Kamoi said that producing cracks over the polar opacity by using conventional division techniques can lead to posterior capsule rupture “when hydrodelineation is performed imperfectly. Creating precise cracks surrounding the polar opacity with a prechopper is highly safe, despite whether the hydrodelineation is successful or not. Also, dividing the lens into three pieces without rotation before phacoemulsification can greatly avoid surgical complications.”

To increase the likelihood of success with the pre-surround division technique, surgeons should be familiar with the prechopper.

“Inserting the prechopper into the lens at the exact depth and having an opening motion with precise force are keys to successful lens division,” Kamoi said. “Careless movement of the prechopper blade will stress the fragile capsule; therefore, the prechopper blade should be inserted into the lens slowly. Also, the blade should move slowly away from the center with proper force.”

Because it is difficult to insert the prechopper blade into a dense hard nucleus without exerting pressure on the capsule, the technique is not recommended for this type of nucleus.

“Successful hydrodelineation is a critical point in posterior polar cataract surgery,” Kamoi said. “Surgeons may divide the lens with their preferred techniques without any difficulty, when hydrodelineation is performed perfectly. But if surgeons do not have confidence in creating a perfect hydrodelineation line and do not have confidence in dividing the lens without unintentional downward pressure on the posterior capsule and/or without unintentional cracks over the posterior opacity, I recommend my pre-surround division technique.” – by Bob Kronemyer

Reference:
Kamoi K, et al. J Cataract Refract Surg. 2014;doi:10.1016/j.jcrs.2014.09.002.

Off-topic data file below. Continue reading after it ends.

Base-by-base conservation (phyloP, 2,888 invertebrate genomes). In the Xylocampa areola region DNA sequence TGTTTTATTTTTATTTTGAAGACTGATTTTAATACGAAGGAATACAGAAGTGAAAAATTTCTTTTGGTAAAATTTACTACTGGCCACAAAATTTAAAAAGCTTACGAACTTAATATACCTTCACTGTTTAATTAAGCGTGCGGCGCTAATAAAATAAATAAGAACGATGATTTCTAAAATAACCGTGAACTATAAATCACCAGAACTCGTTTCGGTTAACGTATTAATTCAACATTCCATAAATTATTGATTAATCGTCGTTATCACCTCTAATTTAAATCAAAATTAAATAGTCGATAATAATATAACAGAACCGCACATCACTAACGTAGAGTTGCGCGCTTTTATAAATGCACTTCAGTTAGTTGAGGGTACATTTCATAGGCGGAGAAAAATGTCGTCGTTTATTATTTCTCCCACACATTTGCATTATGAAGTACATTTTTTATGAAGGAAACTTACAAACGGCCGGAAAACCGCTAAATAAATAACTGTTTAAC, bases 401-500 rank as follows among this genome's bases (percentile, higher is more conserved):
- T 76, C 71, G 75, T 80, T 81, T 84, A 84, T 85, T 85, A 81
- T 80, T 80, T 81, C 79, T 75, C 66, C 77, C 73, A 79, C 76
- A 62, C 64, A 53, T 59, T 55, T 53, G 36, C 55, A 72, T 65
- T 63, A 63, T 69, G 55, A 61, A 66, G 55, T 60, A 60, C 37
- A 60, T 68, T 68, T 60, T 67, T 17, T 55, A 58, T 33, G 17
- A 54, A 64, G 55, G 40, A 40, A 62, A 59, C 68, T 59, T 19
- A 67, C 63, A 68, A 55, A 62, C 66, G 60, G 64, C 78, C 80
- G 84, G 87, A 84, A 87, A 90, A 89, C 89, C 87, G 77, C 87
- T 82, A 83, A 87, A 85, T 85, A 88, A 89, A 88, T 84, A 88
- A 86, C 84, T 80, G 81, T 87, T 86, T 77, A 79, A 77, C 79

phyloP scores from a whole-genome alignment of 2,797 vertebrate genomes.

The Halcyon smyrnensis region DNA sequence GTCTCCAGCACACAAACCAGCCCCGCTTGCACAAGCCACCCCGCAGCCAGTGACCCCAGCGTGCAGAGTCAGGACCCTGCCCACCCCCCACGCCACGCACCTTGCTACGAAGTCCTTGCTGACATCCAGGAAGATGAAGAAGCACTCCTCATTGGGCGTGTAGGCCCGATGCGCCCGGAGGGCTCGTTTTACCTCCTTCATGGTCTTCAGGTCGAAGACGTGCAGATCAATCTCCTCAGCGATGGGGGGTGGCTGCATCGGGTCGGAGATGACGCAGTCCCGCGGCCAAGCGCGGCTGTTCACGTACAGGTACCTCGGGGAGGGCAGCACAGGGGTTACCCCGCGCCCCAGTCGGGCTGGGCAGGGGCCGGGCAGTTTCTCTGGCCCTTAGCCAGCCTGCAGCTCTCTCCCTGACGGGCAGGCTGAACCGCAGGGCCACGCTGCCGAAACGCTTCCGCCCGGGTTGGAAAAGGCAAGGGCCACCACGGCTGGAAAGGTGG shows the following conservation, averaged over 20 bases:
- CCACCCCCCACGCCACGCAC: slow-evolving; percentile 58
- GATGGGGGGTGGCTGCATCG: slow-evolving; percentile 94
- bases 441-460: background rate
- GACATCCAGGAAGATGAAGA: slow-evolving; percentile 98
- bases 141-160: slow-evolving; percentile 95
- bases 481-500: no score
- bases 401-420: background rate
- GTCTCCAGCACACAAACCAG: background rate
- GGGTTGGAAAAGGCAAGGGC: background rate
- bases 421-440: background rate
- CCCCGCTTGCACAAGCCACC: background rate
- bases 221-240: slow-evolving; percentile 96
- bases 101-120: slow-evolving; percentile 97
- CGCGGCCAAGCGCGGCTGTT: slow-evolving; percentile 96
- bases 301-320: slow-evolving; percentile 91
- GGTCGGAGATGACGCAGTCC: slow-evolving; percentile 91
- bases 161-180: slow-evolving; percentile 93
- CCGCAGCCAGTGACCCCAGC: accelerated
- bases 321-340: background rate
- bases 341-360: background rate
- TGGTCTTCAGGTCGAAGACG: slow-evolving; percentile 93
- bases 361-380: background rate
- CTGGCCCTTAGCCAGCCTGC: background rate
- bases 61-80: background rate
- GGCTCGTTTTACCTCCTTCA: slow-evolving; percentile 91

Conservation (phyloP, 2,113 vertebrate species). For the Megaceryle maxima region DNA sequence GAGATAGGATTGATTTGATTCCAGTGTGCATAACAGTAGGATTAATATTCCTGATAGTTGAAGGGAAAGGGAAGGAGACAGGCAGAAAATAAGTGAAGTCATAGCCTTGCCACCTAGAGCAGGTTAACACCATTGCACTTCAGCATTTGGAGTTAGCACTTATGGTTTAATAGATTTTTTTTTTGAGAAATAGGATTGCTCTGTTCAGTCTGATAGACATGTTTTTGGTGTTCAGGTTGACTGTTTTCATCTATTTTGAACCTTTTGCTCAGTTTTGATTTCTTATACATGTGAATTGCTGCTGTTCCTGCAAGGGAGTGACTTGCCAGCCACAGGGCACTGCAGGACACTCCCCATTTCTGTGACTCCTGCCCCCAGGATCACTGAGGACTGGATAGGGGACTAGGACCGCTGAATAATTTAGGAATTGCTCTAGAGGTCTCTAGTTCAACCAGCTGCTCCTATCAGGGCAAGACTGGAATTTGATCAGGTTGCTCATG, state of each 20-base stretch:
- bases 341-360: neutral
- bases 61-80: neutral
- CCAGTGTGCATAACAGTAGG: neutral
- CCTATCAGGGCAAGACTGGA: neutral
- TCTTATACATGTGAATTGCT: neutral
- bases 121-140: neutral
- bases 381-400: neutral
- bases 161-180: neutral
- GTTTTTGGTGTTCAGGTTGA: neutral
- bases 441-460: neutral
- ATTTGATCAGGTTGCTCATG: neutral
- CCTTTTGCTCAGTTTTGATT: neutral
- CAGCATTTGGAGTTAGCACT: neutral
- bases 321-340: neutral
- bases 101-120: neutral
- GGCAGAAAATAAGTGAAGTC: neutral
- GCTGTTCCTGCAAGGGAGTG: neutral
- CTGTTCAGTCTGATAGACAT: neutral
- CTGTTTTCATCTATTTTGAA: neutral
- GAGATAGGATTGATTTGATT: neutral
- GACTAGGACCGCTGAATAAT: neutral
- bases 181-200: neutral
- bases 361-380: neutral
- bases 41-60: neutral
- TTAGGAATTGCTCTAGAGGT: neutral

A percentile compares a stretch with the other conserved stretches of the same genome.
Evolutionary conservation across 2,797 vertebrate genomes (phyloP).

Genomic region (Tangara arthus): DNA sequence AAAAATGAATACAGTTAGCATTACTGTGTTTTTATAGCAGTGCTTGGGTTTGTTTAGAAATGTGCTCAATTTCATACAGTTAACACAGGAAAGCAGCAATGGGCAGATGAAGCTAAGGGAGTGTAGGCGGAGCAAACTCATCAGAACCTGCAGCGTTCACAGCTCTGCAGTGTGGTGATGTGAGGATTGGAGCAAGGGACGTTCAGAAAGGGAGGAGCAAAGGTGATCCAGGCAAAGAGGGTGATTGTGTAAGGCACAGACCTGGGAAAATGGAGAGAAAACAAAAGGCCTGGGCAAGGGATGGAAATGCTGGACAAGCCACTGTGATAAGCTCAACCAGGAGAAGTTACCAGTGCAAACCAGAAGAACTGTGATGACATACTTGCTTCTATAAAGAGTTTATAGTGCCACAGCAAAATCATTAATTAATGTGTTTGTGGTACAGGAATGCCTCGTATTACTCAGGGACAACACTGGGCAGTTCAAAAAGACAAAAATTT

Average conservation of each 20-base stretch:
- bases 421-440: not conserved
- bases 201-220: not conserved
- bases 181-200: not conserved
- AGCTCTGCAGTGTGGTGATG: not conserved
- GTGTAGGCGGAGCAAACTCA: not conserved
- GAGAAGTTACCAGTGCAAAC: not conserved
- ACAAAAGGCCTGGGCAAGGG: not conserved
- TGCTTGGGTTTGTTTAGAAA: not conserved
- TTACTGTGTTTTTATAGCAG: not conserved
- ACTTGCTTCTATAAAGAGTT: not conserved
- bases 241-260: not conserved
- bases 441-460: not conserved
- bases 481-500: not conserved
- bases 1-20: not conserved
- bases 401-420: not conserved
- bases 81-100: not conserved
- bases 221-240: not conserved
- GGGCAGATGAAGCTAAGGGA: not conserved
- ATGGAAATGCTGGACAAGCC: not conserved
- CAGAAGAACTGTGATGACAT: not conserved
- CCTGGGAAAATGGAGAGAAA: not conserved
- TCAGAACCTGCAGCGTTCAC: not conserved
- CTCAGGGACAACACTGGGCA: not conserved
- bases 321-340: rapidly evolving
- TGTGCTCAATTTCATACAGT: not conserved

For more information:
Koju Kamoi, MD, PhD, can be reached at Department of Ophthalmology and Visual Science, Graduate School of Medicine and Dental Sciences, Tokyo Medical and Dental University, 1-5-45 Yushima, Bunkyo-ku, Tokyo 113-8519, Japan; 81-3-5803-5302; email: koju.oph@tmd.ac.jp.
Disclosure: Kamoi has no relevant financial disclosures.

    Perspective

    Phacoemulsification in the presence of a posterior subcapsular cataract can be a challenge due to the often associated focal defects in the posterior capsule. Conventional phacoemulsification techniques include nuclear division to facilitate removal of the cataractous nucleus. This can result in posterior capsular tear and nuclear drop into the vitreous cavity, thus increasing the potential complications of posterior polar cataracts surgery that can result in compromised vision postoperatively. The authors describe a surgical technique, namely, pre-surround division technique, that aims to bypass the region of the posterior polar cataract in six consecutive posterior polar cataracts by making two separate nuclear divisions on either side of the posterior polar cataract, thus dividing the nucleus into three pieces without any rotation. This provides added safety in phacoemulsification of a posterior polar cataract. This technique appears to be promising, and larger case series should confirm the continued safety of this technique in these more difficult cataract cases.

    • Thomas “TJ” John, MD
    • OSN Cornea/External Disease Board Member

    Disclosures: John has no relevant financial disclosures.